By Melissa Cole, Curator
The exhibition Freemasonry: A History Hidden in Plain Sight will be closing soon at the Oshawa Museum so I thought this ring from the OM’s collection would be a great item to highlight since it belonged to the donor’s mother who was a member of the Order of the Eastern Star or (OES) for short.
The OES is a masonic organization that is the sister organization of the Freemasons. It is the largest fraternal organization to which men and women both belong, although the majority of its members are female. The stated purposes of the organization are: Charitable, Educational, Fraternal and Scientific; but there is much more to it than that. Dr. Rob Morris, a very well-known and active Mason, is credited with founding the Eastern Star. It is believed that the OES had its roots in France as early as 1703 – a decade before the inception of the first Grand Lodge of London in 1717. Morris admitted that he borrowed the structure of the organization from the French who introduced the “Androgynous degrees” into America when they came to help out the Americans in their struggles against Great Britain during the American Revolutionary War. He knew that the ancient landmarks of the order did not permit women from joining the fraternity and thus harbored his ideas for many years without action. It was in 1850 when Morris wrote the initiatory Degrees of the order. He first initiated his wife and daughters and expanded to some neighbor ladies. The signs and modes of recognition given to them, he freely communicated to Masons so that they would be able to recognize the newly initiated women.
In 1868, Morris passed his mantle on to Robert McCoy, a fellow mason, to carry on and expand the work of the Eastern Star. He wrote the rituals of the order as they exist today. These degrees centred on the lives of five biblical heroines which are represented on this ring.
In order to be a member of the OES you must be 18 years of age, believe in a supreme being and be related to a male Freemason through one of the following ways:
- Affiliated Master Masons in good standing
- the wives
- legally adopted daughters
- half sisters
- great granddaughters
This 5 pointed, inverted star represented on this ring reflects the five points of the Order of the Eastern Star which are female biblical figures that are associated with a color, a cardinal feminine virtue and, in some cases, a season of the year.
Lets take a closer look at each of the points represented on this inverted star which is featured on this ring.
The first point is Adah, Jephtah’s daughter from the Book of Judges. She is associated with the youth of spring and the color blue. Her cardinal virtue is respect for the binding power of a vow. She is symbolized by a sword and shield symbolizing how she sacrificed her life to save her father’s honor.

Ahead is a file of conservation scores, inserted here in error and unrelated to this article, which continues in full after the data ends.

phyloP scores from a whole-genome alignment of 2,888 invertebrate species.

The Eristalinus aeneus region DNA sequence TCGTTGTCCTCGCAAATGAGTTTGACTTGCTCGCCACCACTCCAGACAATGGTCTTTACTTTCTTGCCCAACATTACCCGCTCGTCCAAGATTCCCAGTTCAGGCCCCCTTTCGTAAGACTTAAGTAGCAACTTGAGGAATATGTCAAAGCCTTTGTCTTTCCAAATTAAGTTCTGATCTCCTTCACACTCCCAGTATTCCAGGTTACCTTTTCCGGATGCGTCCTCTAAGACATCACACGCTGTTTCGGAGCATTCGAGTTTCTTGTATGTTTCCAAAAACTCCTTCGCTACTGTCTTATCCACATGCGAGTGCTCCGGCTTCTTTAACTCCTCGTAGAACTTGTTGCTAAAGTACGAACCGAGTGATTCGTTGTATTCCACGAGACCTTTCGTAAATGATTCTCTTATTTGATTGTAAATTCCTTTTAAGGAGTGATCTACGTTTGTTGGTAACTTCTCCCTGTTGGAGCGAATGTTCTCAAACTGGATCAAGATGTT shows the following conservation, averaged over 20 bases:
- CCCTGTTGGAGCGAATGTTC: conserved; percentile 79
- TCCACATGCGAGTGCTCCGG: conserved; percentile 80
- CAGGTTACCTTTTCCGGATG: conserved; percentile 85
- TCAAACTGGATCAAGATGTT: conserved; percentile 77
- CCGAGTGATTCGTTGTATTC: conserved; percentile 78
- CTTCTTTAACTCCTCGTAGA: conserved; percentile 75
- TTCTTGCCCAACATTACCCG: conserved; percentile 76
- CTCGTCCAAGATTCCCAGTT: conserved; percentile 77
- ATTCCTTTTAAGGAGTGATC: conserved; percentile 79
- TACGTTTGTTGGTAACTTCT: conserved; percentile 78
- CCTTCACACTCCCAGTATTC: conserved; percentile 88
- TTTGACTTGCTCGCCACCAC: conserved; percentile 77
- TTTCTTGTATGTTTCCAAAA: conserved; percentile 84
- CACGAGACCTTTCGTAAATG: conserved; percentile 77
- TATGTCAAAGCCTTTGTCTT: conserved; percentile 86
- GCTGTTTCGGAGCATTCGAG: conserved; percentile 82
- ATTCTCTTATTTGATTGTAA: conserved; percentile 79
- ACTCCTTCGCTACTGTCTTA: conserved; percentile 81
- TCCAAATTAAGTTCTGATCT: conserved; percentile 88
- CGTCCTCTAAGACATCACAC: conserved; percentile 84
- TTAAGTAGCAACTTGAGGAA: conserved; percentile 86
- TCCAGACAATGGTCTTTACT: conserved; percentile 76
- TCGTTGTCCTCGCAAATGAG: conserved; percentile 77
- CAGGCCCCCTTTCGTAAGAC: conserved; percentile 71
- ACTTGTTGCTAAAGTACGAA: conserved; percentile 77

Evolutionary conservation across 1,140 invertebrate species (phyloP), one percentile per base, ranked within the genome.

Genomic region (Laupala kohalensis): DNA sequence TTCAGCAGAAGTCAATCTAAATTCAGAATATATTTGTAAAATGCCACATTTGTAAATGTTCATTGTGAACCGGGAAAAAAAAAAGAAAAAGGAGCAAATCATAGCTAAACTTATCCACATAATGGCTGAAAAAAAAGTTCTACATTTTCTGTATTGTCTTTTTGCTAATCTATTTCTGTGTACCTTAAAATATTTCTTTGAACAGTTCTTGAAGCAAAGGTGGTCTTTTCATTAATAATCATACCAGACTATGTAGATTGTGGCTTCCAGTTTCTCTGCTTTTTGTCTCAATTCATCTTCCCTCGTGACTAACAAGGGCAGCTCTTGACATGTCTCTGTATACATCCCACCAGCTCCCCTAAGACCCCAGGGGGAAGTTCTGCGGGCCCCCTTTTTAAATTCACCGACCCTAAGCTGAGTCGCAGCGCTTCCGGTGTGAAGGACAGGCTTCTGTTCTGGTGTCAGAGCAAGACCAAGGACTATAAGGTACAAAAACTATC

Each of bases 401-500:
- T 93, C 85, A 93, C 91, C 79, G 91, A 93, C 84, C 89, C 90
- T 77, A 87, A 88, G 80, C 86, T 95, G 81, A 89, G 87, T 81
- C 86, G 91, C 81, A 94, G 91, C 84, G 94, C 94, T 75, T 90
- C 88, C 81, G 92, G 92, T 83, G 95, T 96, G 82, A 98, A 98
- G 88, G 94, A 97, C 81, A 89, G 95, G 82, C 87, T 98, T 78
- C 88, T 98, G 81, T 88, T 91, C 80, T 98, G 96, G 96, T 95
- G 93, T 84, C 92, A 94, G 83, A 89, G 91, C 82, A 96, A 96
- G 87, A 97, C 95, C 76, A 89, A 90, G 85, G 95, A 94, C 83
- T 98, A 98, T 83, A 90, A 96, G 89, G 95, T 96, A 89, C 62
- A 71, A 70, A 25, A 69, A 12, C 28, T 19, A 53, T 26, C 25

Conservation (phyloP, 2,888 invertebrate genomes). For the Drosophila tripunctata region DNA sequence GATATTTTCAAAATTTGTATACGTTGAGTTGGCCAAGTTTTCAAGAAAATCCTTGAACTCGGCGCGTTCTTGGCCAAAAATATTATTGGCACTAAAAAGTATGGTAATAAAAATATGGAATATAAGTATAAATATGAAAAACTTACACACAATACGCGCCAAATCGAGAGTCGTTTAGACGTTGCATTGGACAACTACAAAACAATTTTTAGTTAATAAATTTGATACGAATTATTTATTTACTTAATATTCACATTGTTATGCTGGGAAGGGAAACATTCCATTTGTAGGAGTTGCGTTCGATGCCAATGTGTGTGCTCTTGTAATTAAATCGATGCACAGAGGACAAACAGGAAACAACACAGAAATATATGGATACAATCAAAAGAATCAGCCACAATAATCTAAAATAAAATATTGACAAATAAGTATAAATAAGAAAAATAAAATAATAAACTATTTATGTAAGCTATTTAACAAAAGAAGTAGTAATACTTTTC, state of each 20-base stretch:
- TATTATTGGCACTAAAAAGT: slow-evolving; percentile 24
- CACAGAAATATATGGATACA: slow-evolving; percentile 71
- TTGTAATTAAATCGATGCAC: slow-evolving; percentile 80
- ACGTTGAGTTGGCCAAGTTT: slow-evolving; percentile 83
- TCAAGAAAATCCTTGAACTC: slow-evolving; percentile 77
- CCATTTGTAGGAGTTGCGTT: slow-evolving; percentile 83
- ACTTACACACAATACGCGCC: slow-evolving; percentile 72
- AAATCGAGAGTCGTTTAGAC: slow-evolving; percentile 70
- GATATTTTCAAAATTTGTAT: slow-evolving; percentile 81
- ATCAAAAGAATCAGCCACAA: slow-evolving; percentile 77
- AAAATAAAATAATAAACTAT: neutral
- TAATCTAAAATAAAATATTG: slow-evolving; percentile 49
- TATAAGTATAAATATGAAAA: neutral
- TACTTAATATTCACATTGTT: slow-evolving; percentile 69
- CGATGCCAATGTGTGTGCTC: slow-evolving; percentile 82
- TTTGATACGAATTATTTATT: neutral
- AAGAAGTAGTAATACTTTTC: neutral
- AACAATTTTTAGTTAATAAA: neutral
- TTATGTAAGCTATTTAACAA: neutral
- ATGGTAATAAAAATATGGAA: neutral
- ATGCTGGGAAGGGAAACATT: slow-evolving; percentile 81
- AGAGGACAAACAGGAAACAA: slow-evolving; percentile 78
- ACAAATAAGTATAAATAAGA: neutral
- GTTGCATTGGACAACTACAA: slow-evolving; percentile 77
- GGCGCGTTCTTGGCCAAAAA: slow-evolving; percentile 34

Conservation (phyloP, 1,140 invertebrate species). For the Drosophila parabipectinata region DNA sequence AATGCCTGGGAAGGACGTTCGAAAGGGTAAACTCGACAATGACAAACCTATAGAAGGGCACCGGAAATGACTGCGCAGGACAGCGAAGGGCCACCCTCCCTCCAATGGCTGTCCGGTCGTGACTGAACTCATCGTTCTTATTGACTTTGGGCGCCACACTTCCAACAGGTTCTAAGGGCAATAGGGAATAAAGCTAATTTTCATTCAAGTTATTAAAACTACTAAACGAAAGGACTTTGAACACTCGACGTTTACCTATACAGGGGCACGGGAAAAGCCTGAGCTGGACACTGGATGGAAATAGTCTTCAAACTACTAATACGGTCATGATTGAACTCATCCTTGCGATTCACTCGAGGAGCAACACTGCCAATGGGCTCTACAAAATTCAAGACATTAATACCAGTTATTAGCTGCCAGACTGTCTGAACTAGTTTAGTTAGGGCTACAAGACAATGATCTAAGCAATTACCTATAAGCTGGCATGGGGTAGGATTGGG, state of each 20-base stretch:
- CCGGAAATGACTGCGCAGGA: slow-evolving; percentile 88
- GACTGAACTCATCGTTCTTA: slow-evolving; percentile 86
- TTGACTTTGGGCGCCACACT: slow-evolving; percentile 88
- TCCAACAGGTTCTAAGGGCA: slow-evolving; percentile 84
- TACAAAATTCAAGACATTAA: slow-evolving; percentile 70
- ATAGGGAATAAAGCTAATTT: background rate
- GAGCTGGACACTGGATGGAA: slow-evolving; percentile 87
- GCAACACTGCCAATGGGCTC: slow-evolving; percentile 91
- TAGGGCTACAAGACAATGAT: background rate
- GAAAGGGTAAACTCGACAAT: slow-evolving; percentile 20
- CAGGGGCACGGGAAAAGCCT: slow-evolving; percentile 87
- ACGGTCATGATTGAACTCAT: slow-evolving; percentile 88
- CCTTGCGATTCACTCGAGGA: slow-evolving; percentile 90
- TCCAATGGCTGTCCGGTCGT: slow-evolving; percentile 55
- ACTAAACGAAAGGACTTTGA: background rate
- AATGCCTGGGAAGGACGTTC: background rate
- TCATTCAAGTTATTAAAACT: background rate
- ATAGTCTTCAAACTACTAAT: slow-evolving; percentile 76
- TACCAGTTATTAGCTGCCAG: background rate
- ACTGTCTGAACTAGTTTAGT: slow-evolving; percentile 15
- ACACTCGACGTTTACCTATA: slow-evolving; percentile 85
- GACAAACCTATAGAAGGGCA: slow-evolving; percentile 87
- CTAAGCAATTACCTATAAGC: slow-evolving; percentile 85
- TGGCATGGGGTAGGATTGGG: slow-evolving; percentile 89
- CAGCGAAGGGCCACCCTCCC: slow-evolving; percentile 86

The second point of the Order of the Eastern Star is Ruth, the widow from the Book of Ruth. She is associated with the abundance (symbolized through the sheaf of barley) and growth of summer and the color yellow. Ruth’s cardinal virtue is piety.
The third point is Esther, the wife from the Book of Esther. Esther is associated with the color white but does not represent a season. She is symbolized through a crown and scepter. Esther’s cardinal virtue is fidelity to family and friends.
The fourth point of the Order of the Eastern Star is Martha, sister of Mary and Lazarus in the Gospel of John. Martha is associated with the end of life (symbolized through the broken column), winter and the color green. Martha’s cardinal virtue is undeviating faith through hardship.
The fifth point is Electa, the mother and the elect lady from the Second Epistle of John. She is associated with the full maturity of life, autumn and the color red. Electa’s cardinal virtue is patience. This is symbolized through the cup representing charity.
Inside the center of the star is a pentagram (5-sided figure) with an altar as the logo’s focal point. The open book upon the altar signifies obedience to God’s word.
Local Eastern Star chapters select their own charities and places of service in their own communities. Each year special charities are selected for that year’s emphasis and might include volunteer programs in elementary schools or volunteers in literacy programs and specific community outreach. To learn more about OES visit www.easternstar.org
Freemasonry: A History Hidden in Plain Sight will be on display at the Oshawa Museum until August 31, 2016. This exhibit is travelling from the Bruce County Museum and Cultural Centre.